Consider an n-dimensional hypercube, and connect each pair of vertices to obtain a complete graph on 2n vertices. Then colour each of the edges of this graph using only the colours red and black. What is the smallest value of n for which every possible such colouring must necessarily contain a single-coloured complete sub-graph with 4 vertices which lie in a plane?
I watched the Horizon programme last night on infinity, which began very promisingly when it was on the subject of large numbers and mathematics, but then took a speculative turn for the worse, when it began to make all kind of assertions about an infinite universe, infinite parallel universes, identical versions of people, and so on, without giving anything really in the way of hard science.
The mathematics was pretty good. After a brief digression with so-called "large numbers", which involved a googolplex and Graham's number (which was only vaguely stated as a boundary solution to a problem), we were treated to a good illustration of Hillbert's paradoxical "infinite hotel", and what it showed about infinity - and the dangers of just treating infinity like any other number, although it stopped there, just on the verge of the branch of mathematics known as analysis was; it might have mentioned that kind of mathematics was developed for avoid paradoxes with infinity. And as might have been expected, we also had Cantor on infinity defined by counting by matching one set against another, and different infinities, which are now part of any mathematical syllabus.
A set of elements can be defined as infinite if the set has a seemingly paradoxical quality: a subset of elements in an infinite set can be matched up, one-to-one, to all of the elements in a set
It would have been nice to hear about the continuum hypothesis (which after all is related to different infinities), and back in the 1980s, I remember a Horizon on the unsolved problems of mathematics which did just that. But now we are 2010, and programmes are dumbed down to what a character in one of Gregory Benford's novels called a public 'with the attention span of a commercial'.
Professor Gregory Benford's book Cosm, which is a good adventure story with cutting edge physics does explore exactly what parallel universes might be like, and how the physics of this works. This is the publisher's blurb, which gives some idea of the story.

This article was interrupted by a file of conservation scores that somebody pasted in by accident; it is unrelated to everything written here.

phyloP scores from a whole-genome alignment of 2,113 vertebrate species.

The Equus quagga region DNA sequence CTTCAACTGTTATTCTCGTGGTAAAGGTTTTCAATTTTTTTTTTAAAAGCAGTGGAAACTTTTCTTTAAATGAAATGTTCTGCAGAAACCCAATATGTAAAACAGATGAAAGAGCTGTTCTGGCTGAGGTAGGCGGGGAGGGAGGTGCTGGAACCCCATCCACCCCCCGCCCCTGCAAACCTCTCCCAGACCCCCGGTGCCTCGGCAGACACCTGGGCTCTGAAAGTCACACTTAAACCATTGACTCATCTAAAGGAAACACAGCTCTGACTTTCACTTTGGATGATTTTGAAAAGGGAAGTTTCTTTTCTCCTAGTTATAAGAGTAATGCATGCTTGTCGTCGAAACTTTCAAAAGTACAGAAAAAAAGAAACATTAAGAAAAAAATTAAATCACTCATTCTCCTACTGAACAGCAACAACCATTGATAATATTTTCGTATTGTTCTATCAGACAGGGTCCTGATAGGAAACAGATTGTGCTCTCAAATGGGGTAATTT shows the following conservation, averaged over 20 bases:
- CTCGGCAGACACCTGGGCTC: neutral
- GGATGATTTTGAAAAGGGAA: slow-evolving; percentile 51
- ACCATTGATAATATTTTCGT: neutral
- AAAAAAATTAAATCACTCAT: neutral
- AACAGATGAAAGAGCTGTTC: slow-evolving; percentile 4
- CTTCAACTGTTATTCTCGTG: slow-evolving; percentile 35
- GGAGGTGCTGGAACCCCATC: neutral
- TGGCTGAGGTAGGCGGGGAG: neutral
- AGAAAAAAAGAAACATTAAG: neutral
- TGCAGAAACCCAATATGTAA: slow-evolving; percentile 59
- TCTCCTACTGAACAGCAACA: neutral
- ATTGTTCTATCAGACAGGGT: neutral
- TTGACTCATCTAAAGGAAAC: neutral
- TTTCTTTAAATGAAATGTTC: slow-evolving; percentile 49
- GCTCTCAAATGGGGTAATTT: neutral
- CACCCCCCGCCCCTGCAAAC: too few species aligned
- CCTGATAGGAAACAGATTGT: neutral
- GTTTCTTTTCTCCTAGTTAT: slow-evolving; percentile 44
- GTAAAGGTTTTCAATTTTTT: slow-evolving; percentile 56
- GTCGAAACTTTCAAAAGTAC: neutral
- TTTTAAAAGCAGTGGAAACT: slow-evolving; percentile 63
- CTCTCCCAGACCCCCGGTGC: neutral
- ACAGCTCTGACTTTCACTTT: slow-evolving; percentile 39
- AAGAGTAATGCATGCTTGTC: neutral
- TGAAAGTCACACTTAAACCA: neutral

Of all the things one expects to get from slapping heavy nuclei together in a high-energy accelerator one would not expect a football-sized particle, yet that is exactly the result Prof Alica Butterworth got when she started hurling uranium nuclei together at close to light speeds: well, that and a wrecked collider. Amid the wreckage her colleagues do not realise what the 'football' may be, so she was able to discretely remove it to her own university lab. There she finds that the object may hold the secret to the Universe's creation. However physicists from the collider are hot on her trail. Who will unravel the mystery first?
Benford uses hard edge cutting physics; he is an active professor of physics himself. But instead of that, there was a lot of talk, mostly made interesting (or so the programme makers must have thought) by bizarre lighting, a sinister face (Steven Berkoff ) looming in black and white, and intoning in a sepulchral voice (suitably jazzed up by some kind of voice modulator). I don't know who puts these programmes together, but they seem to assume people have the attention span of a pickled newt.
Yet Armand Leroi on Channel 4 ("Aristotle's Lagoon") or BBC4's "Chemistry a Volatile History" show that science can be presented without dumbing down. But instead of a physics of Benford calibre, we got a someone telling us that ""I think the universe is infinite on Mondays, Wednesdays and Fridays, and I think it's finite the rest of the week. I'm having a really hard time making my mind up."
There were periodic diversions to a monkey in front of a typewriter, supposedly typing what people had just said, while a voiceover repeated it. This was an allusion to the statistical paradox - if infinitely many monkeys are set before typewriters, with infinite lifespans and infinite time, the statistical paradox goes, they will sooner or later produce Shakespeare's plays.
But the programme, while starting well, lost its way when it began to explore the physics without any physics, and I'd sooner recommend Benford's Cosm to anyone who really wants to explore the infinite.
'". Well, the Cosm isn't just a footprint it's the real thing, a direct quantum gravity artifact sitting still in the lab, big enough to put your hands on. We're taking fundamental physics back to a human scale!"' (Gregory Benford, Cosm p253)
'To peer through the quick stubble of mathematics and see the wonders lurking behind was to momentarily live in the infinite, beyond the press of the ordinary world where everyone else dwelled in ignorance.' (Cosm, p333 )
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